Recognized as a National Historic Landmark, this second unit in an architecturally significant triplex features 858 square feet of midcentury charm.

The east side of the living space opens up to a spectacular double-story wall of glass framed by vertical wood mullions and horizontal aluminum H-channels. A six-foot roof overhang protects the glazing from solar gain.

Having worked under Richard Neutra and Rudolph Schindler, modernist architect Harwell Hamilton Harris pioneered California Modern style across the nation, including in Austin, Texas.

There, nestled in a leafy neighborhood eight blocks from the University of Texas at Austin, sits the Cranfill-Beacham Apartments, a triplex of loft apartments considered one of Harris’ best works, which has also been recognized as a Historic Landmark at the local, state, and national level.

Hidden behind a 1930s bungalow on a remote street, the entrance to the Cranfill-Beacham Apartments is marked by a redwood pergola.

Hidden behind a 1930s bungalow on a remote street, the entrance to the Cranfill-Beacham Apartments is marked by a redwood pergola.

Andrea Calo/ Calo Photographic

English professor and art collector Thomas Cranfill commissioned the project in 1958 as an investment and to house his partner, respected photographer Hans Beacham, who had lived in the third unit until his death in 2004. Cranfill had lived next door in a landmark-status home, also designed by Harris during the architect’s term as The University of Texas at Austin’s first Dean of Architecture.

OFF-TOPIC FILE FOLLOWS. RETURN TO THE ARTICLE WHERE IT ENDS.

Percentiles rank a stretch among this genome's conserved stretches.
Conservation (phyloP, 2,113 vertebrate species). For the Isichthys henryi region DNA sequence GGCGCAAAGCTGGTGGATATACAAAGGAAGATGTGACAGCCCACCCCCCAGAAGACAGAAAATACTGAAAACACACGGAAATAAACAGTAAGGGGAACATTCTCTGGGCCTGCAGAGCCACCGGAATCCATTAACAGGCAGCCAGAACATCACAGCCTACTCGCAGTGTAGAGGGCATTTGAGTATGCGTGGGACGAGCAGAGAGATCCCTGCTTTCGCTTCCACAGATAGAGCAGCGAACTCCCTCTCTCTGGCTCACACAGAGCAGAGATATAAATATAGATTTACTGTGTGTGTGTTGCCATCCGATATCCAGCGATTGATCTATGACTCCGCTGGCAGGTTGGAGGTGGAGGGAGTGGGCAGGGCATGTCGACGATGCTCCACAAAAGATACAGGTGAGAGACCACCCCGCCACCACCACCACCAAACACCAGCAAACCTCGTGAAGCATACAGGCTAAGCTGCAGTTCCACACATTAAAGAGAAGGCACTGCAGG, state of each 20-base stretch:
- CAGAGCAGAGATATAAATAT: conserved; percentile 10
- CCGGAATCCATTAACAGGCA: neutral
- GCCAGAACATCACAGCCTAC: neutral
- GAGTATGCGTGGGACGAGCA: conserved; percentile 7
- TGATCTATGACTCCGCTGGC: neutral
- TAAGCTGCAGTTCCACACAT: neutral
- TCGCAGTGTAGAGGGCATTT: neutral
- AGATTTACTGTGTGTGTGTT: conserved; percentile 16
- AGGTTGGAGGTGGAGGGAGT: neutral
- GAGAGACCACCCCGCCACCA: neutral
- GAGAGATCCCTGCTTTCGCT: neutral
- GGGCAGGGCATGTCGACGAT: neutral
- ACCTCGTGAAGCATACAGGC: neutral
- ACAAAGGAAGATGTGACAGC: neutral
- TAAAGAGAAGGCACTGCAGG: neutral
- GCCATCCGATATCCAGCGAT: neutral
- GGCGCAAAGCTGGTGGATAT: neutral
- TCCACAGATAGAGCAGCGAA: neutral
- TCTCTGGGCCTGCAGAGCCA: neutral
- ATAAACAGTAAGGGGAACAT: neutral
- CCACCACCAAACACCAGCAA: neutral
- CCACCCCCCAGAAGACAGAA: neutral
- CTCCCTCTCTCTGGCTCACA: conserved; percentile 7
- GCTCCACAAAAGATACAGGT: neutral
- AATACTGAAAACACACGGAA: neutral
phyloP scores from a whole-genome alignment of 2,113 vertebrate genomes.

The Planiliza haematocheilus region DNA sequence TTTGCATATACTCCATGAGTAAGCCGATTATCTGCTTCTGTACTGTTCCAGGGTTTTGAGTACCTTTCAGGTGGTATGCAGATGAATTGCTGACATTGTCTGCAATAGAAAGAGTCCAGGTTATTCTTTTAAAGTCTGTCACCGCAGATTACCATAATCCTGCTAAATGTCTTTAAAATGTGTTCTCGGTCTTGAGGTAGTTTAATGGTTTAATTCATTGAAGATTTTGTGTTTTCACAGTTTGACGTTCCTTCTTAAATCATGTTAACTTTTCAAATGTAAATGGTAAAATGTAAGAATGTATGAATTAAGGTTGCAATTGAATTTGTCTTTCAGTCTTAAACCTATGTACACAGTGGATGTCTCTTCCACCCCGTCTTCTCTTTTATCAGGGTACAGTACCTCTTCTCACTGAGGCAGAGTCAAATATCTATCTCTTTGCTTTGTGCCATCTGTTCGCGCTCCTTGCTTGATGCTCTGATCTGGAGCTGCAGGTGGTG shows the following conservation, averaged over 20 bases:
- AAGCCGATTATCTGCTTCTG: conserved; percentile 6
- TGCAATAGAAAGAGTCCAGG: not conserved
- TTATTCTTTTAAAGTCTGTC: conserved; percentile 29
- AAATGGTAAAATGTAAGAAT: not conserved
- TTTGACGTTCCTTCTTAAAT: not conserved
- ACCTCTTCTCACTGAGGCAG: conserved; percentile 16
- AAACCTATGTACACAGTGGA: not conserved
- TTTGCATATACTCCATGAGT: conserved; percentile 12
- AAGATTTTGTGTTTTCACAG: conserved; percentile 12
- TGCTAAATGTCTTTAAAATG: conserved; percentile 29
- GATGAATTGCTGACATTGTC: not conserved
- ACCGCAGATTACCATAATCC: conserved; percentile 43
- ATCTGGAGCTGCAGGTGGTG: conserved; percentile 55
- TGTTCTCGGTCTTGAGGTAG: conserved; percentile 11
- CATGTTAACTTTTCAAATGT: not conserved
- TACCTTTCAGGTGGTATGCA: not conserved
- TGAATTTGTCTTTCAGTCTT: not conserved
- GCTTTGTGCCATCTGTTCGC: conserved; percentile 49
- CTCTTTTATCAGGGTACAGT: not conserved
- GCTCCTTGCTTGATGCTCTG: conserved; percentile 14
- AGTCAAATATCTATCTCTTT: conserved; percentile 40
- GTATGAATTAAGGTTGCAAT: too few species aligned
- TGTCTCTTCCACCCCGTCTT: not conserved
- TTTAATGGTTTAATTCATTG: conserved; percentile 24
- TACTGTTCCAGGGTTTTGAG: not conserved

A massive oak tree is the focal point of the entry courtyard. The entrances to each unit are sheltered beneath the overhanging second-story balcony.

A massive oak tree is the focal point of the entry courtyard. The entrances to each unit are sheltered beneath the overhanging second-story balcony. 

Andrea Calo/ Calo Photographic

Harris designed Cranfill’s house and the apartments using California Modernist principles adapted to Austin’s climate and environment.

Board-and-batten redwood siding—Harris originally wanted to use Texas cypress, but defaulted to California redwood due to sourcing delays—clad the upper portion of the triplex, while the ground floor was constructed from concrete masonry blocks.

Exterior materials are repeated in the interior, from the board-and-batten redwood siding to the concrete masonry walls.

Exterior materials are repeated in the interior, from the board-and-batten redwood siding to the concrete masonry walls.

Andrea Calo/ Calo Photographic

See the full story on Dwell.com: Own an Iconic Midcentury in Austin For Just Under $500K

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